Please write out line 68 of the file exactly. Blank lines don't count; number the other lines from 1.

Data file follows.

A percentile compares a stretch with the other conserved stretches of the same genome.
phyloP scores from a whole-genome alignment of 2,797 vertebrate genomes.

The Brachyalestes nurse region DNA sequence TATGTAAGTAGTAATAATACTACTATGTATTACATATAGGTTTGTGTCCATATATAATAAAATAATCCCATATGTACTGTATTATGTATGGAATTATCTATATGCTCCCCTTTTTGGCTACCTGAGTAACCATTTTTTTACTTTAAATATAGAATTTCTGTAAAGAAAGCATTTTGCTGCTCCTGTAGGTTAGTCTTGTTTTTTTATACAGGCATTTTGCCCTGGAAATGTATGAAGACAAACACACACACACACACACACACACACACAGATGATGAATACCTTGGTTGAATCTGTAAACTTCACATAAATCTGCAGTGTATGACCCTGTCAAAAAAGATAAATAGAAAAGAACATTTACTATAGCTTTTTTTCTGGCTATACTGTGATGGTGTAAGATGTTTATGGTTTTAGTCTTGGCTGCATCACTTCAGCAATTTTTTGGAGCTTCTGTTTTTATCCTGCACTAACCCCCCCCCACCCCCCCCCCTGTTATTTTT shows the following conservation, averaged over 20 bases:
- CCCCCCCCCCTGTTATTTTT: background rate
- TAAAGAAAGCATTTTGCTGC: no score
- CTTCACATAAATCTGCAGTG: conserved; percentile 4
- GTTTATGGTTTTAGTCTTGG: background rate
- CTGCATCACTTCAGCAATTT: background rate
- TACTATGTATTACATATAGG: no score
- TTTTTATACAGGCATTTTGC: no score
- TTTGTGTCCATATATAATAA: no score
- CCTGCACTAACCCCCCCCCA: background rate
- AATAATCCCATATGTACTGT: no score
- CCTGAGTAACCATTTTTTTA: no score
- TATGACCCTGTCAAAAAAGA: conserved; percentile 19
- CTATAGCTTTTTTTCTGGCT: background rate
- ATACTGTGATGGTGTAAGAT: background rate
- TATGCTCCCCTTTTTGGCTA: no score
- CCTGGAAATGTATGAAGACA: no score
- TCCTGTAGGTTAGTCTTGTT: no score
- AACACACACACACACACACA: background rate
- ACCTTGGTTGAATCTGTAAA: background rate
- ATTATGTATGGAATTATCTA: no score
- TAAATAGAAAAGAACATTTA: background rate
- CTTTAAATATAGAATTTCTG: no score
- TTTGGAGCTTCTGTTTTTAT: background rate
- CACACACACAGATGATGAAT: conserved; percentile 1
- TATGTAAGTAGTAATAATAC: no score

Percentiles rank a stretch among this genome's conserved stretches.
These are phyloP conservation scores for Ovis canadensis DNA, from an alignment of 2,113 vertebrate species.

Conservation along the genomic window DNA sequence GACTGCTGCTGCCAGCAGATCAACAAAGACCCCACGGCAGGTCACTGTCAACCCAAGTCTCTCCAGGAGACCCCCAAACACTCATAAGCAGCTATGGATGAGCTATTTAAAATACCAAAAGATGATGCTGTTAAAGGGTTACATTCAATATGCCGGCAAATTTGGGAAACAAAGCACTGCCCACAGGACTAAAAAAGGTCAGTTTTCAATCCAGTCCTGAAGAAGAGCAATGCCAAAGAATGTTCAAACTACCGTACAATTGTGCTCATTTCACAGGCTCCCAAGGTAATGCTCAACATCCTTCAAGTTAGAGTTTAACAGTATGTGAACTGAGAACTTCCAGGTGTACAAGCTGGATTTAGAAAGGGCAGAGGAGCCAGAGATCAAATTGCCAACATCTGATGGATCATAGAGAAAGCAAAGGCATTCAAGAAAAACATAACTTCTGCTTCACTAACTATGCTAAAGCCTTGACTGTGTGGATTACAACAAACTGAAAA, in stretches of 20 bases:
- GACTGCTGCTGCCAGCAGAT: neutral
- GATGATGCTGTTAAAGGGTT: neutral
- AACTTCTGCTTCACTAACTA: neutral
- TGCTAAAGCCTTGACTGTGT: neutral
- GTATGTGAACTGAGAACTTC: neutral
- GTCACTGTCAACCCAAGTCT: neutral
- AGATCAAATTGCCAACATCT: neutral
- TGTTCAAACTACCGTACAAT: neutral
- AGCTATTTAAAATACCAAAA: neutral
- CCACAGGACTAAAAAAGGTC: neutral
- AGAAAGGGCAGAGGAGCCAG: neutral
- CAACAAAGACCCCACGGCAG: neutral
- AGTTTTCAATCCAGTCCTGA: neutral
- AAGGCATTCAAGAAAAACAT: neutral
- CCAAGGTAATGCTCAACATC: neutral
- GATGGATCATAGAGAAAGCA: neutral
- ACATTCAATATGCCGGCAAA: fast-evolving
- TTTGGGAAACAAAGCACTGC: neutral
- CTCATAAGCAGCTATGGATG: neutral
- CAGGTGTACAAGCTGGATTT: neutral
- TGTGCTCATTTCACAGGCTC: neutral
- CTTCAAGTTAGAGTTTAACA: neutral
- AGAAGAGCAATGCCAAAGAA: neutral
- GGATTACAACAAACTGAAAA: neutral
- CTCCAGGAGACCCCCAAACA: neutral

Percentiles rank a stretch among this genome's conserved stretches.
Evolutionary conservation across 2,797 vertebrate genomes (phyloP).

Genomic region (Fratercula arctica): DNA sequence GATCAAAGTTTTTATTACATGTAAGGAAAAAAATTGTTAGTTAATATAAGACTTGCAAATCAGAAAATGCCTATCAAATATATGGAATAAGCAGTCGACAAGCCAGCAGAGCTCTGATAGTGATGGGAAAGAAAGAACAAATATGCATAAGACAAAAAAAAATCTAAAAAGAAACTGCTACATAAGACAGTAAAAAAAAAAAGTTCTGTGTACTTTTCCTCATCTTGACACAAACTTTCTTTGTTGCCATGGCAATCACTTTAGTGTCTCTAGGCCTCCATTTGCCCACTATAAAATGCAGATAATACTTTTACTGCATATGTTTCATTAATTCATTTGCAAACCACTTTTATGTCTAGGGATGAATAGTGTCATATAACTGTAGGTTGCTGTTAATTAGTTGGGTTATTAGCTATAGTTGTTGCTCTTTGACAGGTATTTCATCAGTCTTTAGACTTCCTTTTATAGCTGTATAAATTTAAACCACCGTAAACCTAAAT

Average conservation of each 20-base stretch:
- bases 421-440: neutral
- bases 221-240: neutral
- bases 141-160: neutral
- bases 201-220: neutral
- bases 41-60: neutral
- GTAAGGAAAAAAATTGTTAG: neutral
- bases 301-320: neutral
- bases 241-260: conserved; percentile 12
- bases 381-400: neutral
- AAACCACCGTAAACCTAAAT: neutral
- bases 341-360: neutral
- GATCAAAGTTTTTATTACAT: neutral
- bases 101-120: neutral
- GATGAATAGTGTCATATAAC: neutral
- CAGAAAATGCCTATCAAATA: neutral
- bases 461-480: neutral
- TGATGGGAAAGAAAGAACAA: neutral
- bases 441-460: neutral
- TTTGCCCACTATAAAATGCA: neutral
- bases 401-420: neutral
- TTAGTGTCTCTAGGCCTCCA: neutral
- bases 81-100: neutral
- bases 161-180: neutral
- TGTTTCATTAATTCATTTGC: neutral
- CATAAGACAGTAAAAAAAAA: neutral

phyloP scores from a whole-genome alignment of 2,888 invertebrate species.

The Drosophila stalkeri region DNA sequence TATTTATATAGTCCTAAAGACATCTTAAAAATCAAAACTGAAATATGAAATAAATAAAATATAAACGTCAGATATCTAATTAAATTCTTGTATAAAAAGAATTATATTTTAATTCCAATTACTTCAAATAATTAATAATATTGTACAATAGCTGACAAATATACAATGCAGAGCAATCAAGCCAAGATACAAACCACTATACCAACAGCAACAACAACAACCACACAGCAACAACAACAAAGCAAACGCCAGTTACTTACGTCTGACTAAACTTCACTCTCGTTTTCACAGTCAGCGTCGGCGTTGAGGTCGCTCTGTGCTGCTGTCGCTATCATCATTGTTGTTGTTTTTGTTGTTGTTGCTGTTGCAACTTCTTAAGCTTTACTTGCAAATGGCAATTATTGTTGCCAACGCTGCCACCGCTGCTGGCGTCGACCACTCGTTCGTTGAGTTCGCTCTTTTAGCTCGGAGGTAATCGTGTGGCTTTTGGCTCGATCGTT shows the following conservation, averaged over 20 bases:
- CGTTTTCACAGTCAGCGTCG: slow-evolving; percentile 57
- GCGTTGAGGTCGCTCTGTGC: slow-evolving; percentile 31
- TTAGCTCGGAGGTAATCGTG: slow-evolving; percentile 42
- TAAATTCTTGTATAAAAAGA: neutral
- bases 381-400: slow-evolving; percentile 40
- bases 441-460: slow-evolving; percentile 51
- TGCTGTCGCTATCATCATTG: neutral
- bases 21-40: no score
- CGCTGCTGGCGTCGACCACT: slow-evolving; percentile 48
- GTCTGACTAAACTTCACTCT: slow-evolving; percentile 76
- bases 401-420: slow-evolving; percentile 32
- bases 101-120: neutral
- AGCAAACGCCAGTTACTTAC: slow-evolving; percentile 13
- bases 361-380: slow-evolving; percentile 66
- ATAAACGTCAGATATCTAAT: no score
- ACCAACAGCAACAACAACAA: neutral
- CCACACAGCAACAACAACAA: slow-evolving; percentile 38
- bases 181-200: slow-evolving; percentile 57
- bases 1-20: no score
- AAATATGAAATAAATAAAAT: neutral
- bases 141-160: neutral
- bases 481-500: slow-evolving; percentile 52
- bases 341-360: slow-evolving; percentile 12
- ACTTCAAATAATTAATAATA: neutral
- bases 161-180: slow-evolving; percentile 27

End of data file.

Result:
- bases 241-260: conserved; percentile 12